by Margaret Gotheridge, USAG Schweinfurt Public Affairs
SCHWEINFURT, Germany | March 21, 2013
Math and science aren't just taught out of textbooks for students at the middle school here. That's because Soldiers assigned to the 72nd Expeditionary Signal Battalion brought the subjects to life in an effort to give a boost to a DoDEA initiative aimed at invigorating science, technology, engineering and mathematics in the class room.
STEM is a Department of Defense education program intended to build a workforce more competent in the areas of science, technology, engineering and mathematics.
We as a nation depend upon the wealth of experience and expertise from these different dimensions and domains of learning, said the Director of Department of Defense Education Activity, Marilee Fitzgerald, in a Nov. 6, 2012, radio broadcast.
"We have to begin to build this capacity in our schools," said Fitzgerald. "We are being out-paced by other nations. DODEA is trying to address this problem in our schools."
One way Schweinfurt Elementary/Middle School is integrating the STEM initiative is pairing students with subject matter experts — like the Soldiers from the 72nd ESB. These Soldiers are specifically trained in STEM, such as in information technology and chemical, biological, radiological, nuclear and high-yield explosives, more commonly known as CBRN-E.
From March 19-20 students in grades four through eight got hands-on seminars and demonstrations in communications, engineering, chemistry, physical education and nutrition.
Soldiers trained in information technology, for example, demonstrated how signals travel thousands of miles in a matter of seconds.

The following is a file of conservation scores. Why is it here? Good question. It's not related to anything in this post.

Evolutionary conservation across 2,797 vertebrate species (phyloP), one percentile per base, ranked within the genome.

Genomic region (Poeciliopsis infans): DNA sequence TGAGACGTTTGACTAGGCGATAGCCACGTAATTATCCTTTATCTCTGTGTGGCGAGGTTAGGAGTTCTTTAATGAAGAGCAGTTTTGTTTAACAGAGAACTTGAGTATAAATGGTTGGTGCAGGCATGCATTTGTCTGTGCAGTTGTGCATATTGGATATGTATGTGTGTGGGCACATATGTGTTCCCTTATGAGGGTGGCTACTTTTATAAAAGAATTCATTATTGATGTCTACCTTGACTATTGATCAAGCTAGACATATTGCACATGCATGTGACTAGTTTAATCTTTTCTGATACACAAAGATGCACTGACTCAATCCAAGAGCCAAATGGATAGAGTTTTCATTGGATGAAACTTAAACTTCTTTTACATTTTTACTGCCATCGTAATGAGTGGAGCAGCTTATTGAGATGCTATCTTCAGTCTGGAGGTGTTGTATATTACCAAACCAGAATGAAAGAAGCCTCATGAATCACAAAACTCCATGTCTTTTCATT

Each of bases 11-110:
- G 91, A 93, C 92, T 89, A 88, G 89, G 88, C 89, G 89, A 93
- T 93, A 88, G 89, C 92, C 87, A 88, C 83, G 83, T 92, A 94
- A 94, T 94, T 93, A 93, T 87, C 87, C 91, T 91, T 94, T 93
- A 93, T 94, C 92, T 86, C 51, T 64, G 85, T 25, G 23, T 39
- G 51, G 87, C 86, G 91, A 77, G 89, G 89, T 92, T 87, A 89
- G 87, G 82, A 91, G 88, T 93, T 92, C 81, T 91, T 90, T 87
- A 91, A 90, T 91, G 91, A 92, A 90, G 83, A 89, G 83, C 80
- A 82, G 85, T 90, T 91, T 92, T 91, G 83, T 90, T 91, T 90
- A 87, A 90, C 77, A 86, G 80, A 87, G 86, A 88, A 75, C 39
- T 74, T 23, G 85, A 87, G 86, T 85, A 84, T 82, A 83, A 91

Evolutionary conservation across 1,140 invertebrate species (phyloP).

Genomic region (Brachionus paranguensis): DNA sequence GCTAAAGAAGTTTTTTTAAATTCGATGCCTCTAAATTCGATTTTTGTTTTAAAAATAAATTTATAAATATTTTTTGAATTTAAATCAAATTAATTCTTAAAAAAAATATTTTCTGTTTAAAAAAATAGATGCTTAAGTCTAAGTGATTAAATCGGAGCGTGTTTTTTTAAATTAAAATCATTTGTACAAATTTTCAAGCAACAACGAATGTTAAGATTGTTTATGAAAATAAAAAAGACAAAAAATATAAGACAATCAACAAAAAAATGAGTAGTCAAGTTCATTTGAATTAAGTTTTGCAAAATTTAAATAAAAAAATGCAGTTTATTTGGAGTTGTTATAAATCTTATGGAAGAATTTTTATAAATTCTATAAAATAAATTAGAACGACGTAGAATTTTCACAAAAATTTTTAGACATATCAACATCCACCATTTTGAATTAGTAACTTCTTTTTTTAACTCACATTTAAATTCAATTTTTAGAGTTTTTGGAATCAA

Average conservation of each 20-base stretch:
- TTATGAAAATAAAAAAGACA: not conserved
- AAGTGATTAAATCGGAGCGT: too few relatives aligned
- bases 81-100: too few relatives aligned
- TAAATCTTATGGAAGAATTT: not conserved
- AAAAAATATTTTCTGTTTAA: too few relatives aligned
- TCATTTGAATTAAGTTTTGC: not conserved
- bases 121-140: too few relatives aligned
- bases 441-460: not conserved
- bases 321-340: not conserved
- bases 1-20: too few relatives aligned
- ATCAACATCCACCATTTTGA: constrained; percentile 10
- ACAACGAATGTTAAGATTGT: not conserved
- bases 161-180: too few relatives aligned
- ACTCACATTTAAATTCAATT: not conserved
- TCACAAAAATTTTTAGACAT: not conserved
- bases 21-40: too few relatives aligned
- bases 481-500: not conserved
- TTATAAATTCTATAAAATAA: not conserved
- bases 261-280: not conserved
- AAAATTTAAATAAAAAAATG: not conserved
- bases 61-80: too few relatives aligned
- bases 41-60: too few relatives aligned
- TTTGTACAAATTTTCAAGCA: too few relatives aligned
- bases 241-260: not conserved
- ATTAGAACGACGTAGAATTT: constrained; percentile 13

Soldiers knowledgeable in CBRN-E guided students on common chemicals found in their households and quizzed them on how to safely handle hazardous materials.
Students also learned how Soldiers prepare themselves to be ready and resilient in order to perform at a higher standard in their job. The students had to participate in several fitness activities that included sprints, crouched runs and to prevent injuries stretches.
"We are all about building a strong community," said 72nd ESB Commander, Lt. Col. Neil K. Khatod. "A healthy lifestyle means that you will sleep better, grow stronger and be a more effective student."
The subject of nutrition was also covered. Students came to understand how substances like sugar in foods affect the body, how these sugars are measured and what healthy alternatives to sugar rich snacks are available.
"There are many careers in the health field which work closely with math, technology and engineering," said Nancy Dauber, a teacher at the middle school and one of the event coordinators. "Math is used in analyzing diets, medication and temperature. Health and nutrition careers are using more and more technology in their areas."
Soldiers with the 72nd ESB and teachers, Schweinfurt students were able to see how science, technology, engineering and mathematics are used in our community.
"I am hoping that student's take away some ideas about possible careers in science, technology, health and nutrition," said Dauber. "I hope that they realize that what they are doing in math, science and technology classes have many applications in the real world."
Schweinfurt Elementary/Middle School offers STEM classes to students in the seventh and eighth grades. Classes include science applications, computer applications, graphic communications and video communications.